UK supreme court ruling: the key issues behind judges’ decision

 
 A protester dressed as Boris Johnson outside the supreme court in central London. Photograph: Hollie Adams/Getty Images

What were the issues at stake?

The nub of this case was whether Boris Johnson had the right under the UK’s unwritten constitution to suspend parliament, and whether the courts had the authority to intervene. Aidan O’Neill QC, the advocate who led on the anti-prorogation case in Scotland, insisted the courts had a duty to ensure the prime minister was not abusing his powers.

The UK has a tripartite system, where parliament, the government and the courts each have a defined role in balancing out the others’ decisions. O’Neill successfully persuaded three senior Scottish judges 13 days ago that Johnson was abusing the government’s powers to suspend parliament to prevent it from carrying out its constitutional duties to scrutinise and approve the government’s decisions on Brexit.

Yet judges in London and Belfast had ruled in two very similar cases that Johnson did have the power to do so: they supported the government’s views that prorogation was a political decision and that courts had no right to interfere.

How did it end up in the supreme court?

The competing English and Scottish court decisions were immediately sent to the UK supreme court on appeal; the judges rushed back from holiday to fast-track the hearing, allocating 11 judges – the largest number they can convene, to hear the case. (There are 12 judges on the court, but it must have an odd number sitting on the bench to prevent deadlock.)

What exactly did the court have to decide?

The court had to decide firstly whether Johnson’s decision – exploiting residual, royal prerogative powers – was “justiciable”, meaning it could be subjected to the court’s scrutiny under the constitution.

It then had to rule on whether the Scottish or English courts were right: was prorogation unconstitutional, or did Johnson have the right to organise parliamentary time as prime minister?

The final question the court addressed was what remedy it should grant if the prorogation was deemed unlawful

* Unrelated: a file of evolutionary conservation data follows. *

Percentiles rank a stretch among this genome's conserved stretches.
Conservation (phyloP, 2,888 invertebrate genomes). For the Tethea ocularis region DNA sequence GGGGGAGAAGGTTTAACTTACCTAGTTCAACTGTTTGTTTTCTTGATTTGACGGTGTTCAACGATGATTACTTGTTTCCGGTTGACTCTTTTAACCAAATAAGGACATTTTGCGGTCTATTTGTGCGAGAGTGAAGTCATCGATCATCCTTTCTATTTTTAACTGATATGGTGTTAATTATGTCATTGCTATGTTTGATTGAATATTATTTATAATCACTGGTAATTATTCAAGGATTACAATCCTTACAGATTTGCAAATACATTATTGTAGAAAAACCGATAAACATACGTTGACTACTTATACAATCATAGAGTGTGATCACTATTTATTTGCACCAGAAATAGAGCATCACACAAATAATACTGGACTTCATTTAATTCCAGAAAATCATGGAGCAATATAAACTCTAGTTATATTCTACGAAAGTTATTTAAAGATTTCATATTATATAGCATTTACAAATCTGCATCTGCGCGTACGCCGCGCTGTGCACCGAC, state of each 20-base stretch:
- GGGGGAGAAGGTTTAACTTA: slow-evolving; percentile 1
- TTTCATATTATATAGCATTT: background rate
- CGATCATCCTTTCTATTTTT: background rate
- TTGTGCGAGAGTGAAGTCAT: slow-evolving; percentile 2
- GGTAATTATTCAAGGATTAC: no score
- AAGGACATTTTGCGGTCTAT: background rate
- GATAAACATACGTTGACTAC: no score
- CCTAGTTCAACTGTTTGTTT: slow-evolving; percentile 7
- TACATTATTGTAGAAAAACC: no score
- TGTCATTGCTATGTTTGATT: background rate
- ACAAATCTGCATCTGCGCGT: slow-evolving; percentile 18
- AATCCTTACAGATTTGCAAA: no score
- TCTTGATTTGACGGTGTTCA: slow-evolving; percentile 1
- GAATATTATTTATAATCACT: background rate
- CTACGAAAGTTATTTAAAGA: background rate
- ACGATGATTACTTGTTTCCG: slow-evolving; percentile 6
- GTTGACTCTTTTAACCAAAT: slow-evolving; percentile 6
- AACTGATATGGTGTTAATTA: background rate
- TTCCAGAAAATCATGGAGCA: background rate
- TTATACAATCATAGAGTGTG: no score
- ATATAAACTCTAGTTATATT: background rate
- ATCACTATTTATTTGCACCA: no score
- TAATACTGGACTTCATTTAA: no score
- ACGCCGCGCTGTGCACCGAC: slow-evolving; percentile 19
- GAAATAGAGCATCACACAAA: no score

What conclusions did it reach?

They then ruled that the decision to prorogue parliament was unlawful because it had “the effect of frustrating or preventing the ability of parliament to carry out its constitutional functions without reasonable justification.” She added: “No justification for taking action with such an extreme effect has been put before the court.”

In the most striking part of its ruling, the court said the speakers in both the Commons and Lords can reconvene both houses immediately. The judges upheld the court of session’s ruling that prorogation was void. They also stated that the privy council’s decision to ask the Queen to suspend parliament was also “unlawful, void and of no effect and should be quashed”. In effect, Hale said “parliament has not been prorogued”.

What next?

Immediately after the court said the next steps would be up to the speakers of the two houses, John Bercow, the Commons Speaker, said the Commons had to “convene without delay” and that he would urgently consult all party leaders about doing so. That could mean the Conservative conference, due to start this weekend, would need to be cut short.

At the Labour conference, Jeremy Corbyn said parliament should immediately be recalled. The prime minister, meanwhile, must decide whether to return from the UN general assembly in New York.

If he does return, Johnson could simply allow parliament to sit; seek to prorogue again, arguing that a shorter, “normal” prorogation ahead of a Queen’s speech is not ruled out by the court’s judgment but risking accusations that he could precipitate a constitutional crisis; or, as Corbyn and others call for his resignation, he could try to force an election.

Source – Guardian.com

Leave a Reply

Your email address will not be published. Required fields are marked *

error: Content is protected !!